A former occupant had smeared feces on the block wall in several places. The toilet didn’t flush, and the door—a solid steel door—had a family of roaches living inside the hinges and other tiny crevices. They came out to explore at various times throughout the day and night. By the way, it was difficult to distinguish between night and day because there was no window and the overhead light remained on 24/7. It was a real shock to me. I’d never even had a traffic ticket.

Oh, my family had no idea where I was, or what had happened. They were away when the raid took place—at work and in school.

This, shortly after my arrest, was when I learned that I was a drug addict. Withdrawal symptoms set in not long after I was in the jail cell. The next several days were pure hell, for many reasons. I begged for someone to help with the sickness, but my pleas went unanswered.

My only contact with humans was through a small slot in the middle of a steel door. As I said, I’d begged for help but that door wasn’t opened again for three days. I did see a couple of hands twice a day when they shoved a food tray through the slot. But the person wasn’t allowed to talk to me.

A federal agent finally came to get me on the third day. He took me to a courthouse for a bond hearing. My family was there but I wasn’t allowed to speak to them. I was denied bond. Why not, I don’t know. This was a first offense, and a $100 dollar offense on top of that. So I was hauled back to the jail cell.

On the ride back to the jail, shackled like Charles Manson—handcuffs, waist and leg chains—I realized just how lovely trees, flowers, and the sky really are, even though I was seeing them through a steel screen. I also realized how important my family was. I’d taken a lot of things for granted in my miserable life.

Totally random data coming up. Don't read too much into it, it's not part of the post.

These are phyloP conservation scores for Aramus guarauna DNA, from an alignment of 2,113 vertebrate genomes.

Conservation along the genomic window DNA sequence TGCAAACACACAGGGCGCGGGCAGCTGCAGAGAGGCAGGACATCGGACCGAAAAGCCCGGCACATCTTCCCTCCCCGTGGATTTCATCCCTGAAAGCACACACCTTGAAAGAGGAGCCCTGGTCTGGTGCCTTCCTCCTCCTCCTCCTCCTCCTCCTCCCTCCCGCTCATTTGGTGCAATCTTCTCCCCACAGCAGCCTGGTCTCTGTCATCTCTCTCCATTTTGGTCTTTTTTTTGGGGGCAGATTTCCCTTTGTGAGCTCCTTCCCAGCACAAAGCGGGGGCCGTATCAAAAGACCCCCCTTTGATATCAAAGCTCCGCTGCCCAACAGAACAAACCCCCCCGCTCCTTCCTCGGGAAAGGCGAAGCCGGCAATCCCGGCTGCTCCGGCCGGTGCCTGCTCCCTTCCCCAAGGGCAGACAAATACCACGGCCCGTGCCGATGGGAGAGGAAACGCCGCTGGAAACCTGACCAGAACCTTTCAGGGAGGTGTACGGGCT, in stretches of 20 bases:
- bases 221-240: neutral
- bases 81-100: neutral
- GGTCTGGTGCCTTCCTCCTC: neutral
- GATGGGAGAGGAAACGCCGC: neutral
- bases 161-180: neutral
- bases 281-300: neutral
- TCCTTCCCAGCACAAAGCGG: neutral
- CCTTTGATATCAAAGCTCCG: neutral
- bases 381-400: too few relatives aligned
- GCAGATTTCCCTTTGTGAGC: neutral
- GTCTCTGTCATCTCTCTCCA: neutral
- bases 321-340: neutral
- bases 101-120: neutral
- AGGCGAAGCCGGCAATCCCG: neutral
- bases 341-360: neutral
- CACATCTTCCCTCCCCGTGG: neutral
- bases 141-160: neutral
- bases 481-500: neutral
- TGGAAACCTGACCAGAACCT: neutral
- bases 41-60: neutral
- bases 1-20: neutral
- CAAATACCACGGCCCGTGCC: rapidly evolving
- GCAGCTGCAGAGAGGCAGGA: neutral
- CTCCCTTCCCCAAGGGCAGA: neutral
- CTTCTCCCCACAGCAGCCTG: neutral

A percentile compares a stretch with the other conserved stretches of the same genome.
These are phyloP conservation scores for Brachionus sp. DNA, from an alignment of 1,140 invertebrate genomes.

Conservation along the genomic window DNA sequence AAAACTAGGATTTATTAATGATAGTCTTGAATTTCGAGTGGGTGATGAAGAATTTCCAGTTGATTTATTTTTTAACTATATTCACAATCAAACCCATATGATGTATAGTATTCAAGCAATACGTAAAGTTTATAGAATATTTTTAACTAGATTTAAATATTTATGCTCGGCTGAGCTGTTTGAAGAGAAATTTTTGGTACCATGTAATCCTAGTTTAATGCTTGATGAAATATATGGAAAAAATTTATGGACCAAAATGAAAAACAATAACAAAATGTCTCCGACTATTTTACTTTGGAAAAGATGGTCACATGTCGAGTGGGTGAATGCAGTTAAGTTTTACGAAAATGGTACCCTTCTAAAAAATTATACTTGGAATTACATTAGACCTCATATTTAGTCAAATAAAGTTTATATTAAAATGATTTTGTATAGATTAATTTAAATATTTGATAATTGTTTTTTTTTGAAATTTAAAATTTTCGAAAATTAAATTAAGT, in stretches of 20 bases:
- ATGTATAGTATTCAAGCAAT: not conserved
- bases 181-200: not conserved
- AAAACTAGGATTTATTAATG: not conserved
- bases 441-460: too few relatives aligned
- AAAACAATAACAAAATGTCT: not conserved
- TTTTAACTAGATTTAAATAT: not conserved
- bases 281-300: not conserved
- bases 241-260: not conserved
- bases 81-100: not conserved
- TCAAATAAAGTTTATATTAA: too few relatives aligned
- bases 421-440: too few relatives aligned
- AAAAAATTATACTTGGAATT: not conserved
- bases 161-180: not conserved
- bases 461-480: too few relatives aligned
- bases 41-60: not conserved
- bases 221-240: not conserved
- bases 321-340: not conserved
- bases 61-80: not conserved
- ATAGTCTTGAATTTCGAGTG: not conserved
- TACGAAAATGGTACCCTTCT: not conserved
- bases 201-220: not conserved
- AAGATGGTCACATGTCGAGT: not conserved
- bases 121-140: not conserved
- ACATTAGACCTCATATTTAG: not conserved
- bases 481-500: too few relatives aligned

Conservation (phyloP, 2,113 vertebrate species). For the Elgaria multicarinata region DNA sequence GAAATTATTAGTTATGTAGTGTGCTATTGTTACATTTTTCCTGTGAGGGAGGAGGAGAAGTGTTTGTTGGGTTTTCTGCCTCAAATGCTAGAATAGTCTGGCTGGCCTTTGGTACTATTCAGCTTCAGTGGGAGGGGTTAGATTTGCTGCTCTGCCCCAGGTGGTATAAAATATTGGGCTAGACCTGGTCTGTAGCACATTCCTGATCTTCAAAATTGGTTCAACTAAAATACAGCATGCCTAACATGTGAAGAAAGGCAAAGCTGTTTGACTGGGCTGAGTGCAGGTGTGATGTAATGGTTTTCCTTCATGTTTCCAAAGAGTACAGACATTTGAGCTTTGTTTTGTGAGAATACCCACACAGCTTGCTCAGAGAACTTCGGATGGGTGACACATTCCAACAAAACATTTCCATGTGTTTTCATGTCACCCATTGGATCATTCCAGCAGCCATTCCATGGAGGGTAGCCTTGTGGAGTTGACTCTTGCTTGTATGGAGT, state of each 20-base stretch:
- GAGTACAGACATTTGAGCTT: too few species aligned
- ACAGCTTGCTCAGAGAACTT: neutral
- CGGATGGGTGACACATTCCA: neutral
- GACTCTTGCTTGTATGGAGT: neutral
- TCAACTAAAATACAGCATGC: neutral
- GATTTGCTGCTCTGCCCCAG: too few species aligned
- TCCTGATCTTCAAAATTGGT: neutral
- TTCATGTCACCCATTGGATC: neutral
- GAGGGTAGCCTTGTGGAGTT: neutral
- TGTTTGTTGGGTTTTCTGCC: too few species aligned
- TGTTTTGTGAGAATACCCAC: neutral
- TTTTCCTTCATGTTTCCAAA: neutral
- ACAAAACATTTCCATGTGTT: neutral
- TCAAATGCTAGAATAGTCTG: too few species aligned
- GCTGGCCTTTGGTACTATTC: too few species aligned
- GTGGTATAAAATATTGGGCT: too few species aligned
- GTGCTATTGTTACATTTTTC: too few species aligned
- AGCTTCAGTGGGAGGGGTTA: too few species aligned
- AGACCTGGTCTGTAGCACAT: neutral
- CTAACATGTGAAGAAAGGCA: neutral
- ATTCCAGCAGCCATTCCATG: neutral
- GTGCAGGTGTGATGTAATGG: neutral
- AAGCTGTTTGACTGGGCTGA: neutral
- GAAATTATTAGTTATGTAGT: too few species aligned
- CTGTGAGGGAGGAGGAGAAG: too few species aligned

So I wound up back at the jail, which I learned also doubled as a holding facility for federal prisoners. I was there for two more weeks until my wife scraped together enough money—$25,000 (she borrowed against the house)—to retain an attorney to represent me. Still, he obtained a lien on the house in case his fee went above the $25,000. Federal court is really expensive.

The lawyer managed to get another bond hearing and I was released on my own PR, but I wasn’t allowed to go home with my family. I had to stay with a relative in another city because the prosecutor said I was a threat to my community. For $100 worth of drugs that I never took or sold!

Anyway, I remained there until I went to court where I was found guilty (a pre-arranged plea agreement) and sentenced to serve nearly three years in federal prison.

In the beginning, an FBI agent told me Mr. Comey wanted them to question me to see if knew of public corruption. I couldn’t believe it. Somehow he was under the impression I knew something of importance, but I didn’t. Nothing. When I think back, I think he may have a little embarrassed that he’d initiated this huge raid that involved dozens of law enforcement officials, several prosecutors, and lots and lots of money, all for that tiny amount of cocaine (illegal, I know).

So he pushed hard. I also believe that’s why I was denied bond and was held at that way out of the way jail in another part of the state, and that I wasn’t allowed to return home.

The arrest occurred on a Friday, which meant they were guaranteed that I’d remain locked away at least until Monday when the courts were open. Slick move. All to prevent me from telling the story. Prosecutor Comey kept me in seclusion until they could begin the threats of “forever in prison and locking up my family.” It was no longer about the cocaine. This was to save face.

But this is my educated guess and a story for another day.

The FBI, our nation’s premiere law enforcement agency that, in addition to criminal investigations, has major focus on national security.